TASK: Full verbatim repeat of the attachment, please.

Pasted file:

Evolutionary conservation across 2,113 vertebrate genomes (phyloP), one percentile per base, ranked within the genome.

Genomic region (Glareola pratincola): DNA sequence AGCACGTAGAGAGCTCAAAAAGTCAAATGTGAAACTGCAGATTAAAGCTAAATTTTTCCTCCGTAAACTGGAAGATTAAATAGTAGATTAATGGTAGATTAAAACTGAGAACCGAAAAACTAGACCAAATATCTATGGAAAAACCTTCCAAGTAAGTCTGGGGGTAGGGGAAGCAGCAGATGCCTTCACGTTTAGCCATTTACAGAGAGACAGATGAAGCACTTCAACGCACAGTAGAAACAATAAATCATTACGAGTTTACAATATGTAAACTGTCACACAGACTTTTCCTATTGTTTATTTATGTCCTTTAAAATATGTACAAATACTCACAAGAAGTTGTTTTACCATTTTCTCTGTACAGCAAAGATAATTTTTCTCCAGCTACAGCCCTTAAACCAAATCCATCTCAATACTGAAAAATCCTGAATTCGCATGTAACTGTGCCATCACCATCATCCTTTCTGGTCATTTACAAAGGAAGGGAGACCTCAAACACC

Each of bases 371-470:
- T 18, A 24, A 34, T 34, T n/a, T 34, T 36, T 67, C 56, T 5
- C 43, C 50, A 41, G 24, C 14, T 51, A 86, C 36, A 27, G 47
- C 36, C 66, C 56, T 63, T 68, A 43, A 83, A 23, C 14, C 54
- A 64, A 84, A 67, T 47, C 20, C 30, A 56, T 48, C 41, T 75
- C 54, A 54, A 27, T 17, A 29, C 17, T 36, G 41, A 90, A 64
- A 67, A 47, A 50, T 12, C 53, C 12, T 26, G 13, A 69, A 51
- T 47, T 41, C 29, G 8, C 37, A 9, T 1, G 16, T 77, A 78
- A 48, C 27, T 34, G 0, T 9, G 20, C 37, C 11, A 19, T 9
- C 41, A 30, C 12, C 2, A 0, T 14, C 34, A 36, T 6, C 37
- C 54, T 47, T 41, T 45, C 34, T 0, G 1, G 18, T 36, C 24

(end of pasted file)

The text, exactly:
Evolutionary conservation across 2,113 vertebrate genomes (phyloP), one percentile per base, ranked within the genome.

Genomic region (Glareola pratincola): DNA sequence AGCACGTAGAGAGCTCAAAAAGTCAAATGTGAAACTGCAGATTAAAGCTAAATTTTTCCTCCGTAAACTGGAAGATTAAATAGTAGATTAATGGTAGATTAAAACTGAGAACCGAAAAACTAGACCAAATATCTATGGAAAAACCTTCCAAGTAAGTCTGGGGGTAGGGGAAGCAGCAGATGCCTTCACGTTTAGCCATTTACAGAGAGACAGATGAAGCACTTCAACGCACAGTAGAAACAATAAATCATTACGAGTTTACAATATGTAAACTGTCACACAGACTTTTCCTATTGTTTATTTATGTCCTTTAAAATATGTACAAATACTCACAAGAAGTTGTTTTACCATTTTCTCTGTACAGCAAAGATAATTTTTCTCCAGCTACAGCCCTTAAACCAAATCCATCTCAATACTGAAAAATCCTGAATTCGCATGTAACTGTGCCATCACCATCATCCTTTCTGGTCATTTACAAAGGAAGGGAGACCTCAAACACC

Each of bases 371-470:
- T 18, A 24, A 34, T 34, T n/a, T 34, T 36, T 67, C 56, T 5
- C 43, C 50, A 41, G 24, C 14, T 51, A 86, C 36, A 27, G 47
- C 36, C 66, C 56, T 63, T 68, A 43, A 83, A 23, C 14, C 54
- A 64, A 84, A 67, T 47, C 20, C 30, A 56, T 48, C 41, T 75
- C 54, A 54, A 27, T 17, A 29, C 17, T 36, G 41, A 90, A 64
- A 67, A 47, A 50, T 12, C 53, C 12, T 26, G 13, A 69, A 51
- T 47, T 41, C 29, G 8, C 37, A 9, T 1, G 16, T 77, A 78
- A 48, C 27, T 34, G 0, T 9, G 20, C 37, C 11, A 19, T 9
- C 41, A 30, C 12, C 2, A 0, T 14, C 34, A 36, T 6, C 37
- C 54, T 47, T 41, T 45, C 34, T 0, G 1, G 18, T 36, C 24